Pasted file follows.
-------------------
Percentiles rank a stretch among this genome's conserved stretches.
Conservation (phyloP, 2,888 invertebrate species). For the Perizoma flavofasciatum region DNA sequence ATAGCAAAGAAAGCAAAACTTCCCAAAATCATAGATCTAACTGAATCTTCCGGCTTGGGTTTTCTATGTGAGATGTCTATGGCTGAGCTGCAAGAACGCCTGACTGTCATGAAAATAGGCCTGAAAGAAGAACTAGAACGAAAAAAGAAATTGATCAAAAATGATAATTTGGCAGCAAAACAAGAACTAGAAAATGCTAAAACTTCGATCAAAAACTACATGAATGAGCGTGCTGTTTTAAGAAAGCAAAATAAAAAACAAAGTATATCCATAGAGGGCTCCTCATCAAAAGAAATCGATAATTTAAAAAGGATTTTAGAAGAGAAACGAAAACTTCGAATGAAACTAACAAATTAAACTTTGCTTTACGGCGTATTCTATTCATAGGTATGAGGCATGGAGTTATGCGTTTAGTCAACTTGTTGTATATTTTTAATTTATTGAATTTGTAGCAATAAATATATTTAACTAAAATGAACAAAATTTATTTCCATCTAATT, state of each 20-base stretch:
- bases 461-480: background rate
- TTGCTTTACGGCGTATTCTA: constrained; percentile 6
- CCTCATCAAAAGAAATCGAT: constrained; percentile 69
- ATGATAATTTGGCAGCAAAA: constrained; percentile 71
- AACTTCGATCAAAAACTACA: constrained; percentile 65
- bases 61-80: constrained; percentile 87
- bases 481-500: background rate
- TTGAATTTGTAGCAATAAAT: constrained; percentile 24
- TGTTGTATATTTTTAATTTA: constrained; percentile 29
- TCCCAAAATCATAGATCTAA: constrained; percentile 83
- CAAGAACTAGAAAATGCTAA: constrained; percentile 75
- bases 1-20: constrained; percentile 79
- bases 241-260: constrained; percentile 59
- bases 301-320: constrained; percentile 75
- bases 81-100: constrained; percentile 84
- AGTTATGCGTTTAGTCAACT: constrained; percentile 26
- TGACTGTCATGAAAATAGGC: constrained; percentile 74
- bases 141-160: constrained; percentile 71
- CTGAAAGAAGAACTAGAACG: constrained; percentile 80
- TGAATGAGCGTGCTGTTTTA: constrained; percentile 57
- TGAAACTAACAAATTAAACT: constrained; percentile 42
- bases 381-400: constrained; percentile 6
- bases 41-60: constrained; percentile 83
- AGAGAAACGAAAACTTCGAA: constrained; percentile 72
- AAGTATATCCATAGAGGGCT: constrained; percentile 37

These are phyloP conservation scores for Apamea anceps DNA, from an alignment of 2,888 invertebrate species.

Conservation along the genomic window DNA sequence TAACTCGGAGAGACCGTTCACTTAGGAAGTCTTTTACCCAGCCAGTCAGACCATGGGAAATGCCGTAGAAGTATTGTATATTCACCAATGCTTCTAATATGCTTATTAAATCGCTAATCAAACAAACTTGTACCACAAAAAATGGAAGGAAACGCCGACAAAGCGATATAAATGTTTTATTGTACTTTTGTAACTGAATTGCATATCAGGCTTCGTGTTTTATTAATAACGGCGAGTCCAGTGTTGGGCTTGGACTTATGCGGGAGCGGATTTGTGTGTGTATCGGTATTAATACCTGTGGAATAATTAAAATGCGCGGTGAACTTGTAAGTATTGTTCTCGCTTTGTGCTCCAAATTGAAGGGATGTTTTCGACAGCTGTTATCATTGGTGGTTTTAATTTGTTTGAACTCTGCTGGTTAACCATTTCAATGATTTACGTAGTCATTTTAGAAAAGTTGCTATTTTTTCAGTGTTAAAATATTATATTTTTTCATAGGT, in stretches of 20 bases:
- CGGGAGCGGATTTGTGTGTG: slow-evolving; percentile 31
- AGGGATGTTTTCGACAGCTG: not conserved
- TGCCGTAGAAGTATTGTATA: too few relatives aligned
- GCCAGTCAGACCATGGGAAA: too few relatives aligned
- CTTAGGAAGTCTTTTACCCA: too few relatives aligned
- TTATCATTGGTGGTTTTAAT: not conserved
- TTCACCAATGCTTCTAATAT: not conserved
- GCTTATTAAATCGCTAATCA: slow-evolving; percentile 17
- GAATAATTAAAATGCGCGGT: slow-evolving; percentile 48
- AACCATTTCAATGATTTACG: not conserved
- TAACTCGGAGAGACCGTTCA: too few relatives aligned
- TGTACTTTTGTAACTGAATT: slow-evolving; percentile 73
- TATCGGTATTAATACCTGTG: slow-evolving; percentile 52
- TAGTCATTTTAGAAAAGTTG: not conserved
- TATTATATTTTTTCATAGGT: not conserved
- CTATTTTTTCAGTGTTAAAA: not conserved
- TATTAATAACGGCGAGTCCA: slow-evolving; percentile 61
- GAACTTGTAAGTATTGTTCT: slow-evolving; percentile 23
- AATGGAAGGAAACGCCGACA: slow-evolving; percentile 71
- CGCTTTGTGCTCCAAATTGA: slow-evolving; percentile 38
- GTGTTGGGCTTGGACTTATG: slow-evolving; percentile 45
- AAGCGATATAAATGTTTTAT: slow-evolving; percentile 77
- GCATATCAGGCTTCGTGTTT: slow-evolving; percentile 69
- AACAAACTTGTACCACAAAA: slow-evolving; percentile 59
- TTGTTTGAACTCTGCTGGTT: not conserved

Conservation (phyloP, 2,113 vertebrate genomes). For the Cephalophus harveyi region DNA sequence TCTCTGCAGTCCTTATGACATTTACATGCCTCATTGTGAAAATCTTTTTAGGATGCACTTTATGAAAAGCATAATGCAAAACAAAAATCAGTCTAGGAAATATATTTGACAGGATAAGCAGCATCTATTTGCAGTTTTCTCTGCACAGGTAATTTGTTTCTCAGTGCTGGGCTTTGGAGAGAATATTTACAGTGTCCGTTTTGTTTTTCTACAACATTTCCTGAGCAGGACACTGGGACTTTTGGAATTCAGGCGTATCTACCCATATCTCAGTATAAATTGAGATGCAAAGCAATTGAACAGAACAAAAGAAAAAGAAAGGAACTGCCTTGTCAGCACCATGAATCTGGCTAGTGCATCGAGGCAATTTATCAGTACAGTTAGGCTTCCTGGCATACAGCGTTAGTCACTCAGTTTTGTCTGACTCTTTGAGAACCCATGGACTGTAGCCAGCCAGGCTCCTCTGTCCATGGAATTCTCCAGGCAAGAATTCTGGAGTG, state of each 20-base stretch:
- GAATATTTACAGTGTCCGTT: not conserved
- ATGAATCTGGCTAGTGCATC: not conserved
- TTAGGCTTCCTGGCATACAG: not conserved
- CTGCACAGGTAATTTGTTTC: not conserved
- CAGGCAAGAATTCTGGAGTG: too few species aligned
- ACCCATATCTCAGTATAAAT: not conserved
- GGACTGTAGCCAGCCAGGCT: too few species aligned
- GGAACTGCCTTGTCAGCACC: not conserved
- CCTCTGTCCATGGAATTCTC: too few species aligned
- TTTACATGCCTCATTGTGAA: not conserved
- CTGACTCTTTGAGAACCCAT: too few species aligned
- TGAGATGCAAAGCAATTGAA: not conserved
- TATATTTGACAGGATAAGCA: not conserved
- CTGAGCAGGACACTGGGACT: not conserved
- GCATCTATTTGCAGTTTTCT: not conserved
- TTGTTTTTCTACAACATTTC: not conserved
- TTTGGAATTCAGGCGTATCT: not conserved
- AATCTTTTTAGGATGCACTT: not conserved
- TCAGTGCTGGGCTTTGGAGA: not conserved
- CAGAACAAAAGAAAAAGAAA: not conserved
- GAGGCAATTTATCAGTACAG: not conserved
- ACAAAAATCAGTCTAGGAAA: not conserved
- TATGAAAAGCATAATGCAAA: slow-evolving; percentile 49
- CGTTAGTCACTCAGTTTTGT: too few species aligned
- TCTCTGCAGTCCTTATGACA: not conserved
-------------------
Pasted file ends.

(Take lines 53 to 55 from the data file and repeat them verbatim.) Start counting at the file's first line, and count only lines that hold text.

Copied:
- AACAAACTTGTACCACAAAA: slow-evolving; percentile 59
- TTGTTTGAACTCTGCTGGTT: not conserved

Conservation (phyloP, 2,113 vertebrate genomes). For the Cephalophus harveyi region DNA sequence TCTCTGCAGTCCTTATGACATTTACATGCCTCATTGTGAAAATCTTTTTAGGATGCACTTTATGAAAAGCATAATGCAAAACAAAAATCAGTCTAGGAAATATATTTGACAGGATAAGCAGCATCTATTTGCAGTTTTCTCTGCACAGGTAATTTGTTTCTCAGTGCTGGGCTTTGGAGAGAATATTTACAGTGTCCGTTTTGTTTTTCTACAACATTTCCTGAGCAGGACACTGGGACTTTTGGAATTCAGGCGTATCTACCCATATCTCAGTATAAATTGAGATGCAAAGCAATTGAACAGAACAAAAGAAAAAGAAAGGAACTGCCTTGTCAGCACCATGAATCTGGCTAGTGCATCGAGGCAATTTATCAGTACAGTTAGGCTTCCTGGCATACAGCGTTAGTCACTCAGTTTTGTCTGACTCTTTGAGAACCCATGGACTGTAGCCAGCCAGGCTCCTCTGTCCATGGAATTCTCCAGGCAAGAATTCTGGAGTG, state of each 20-base stretch: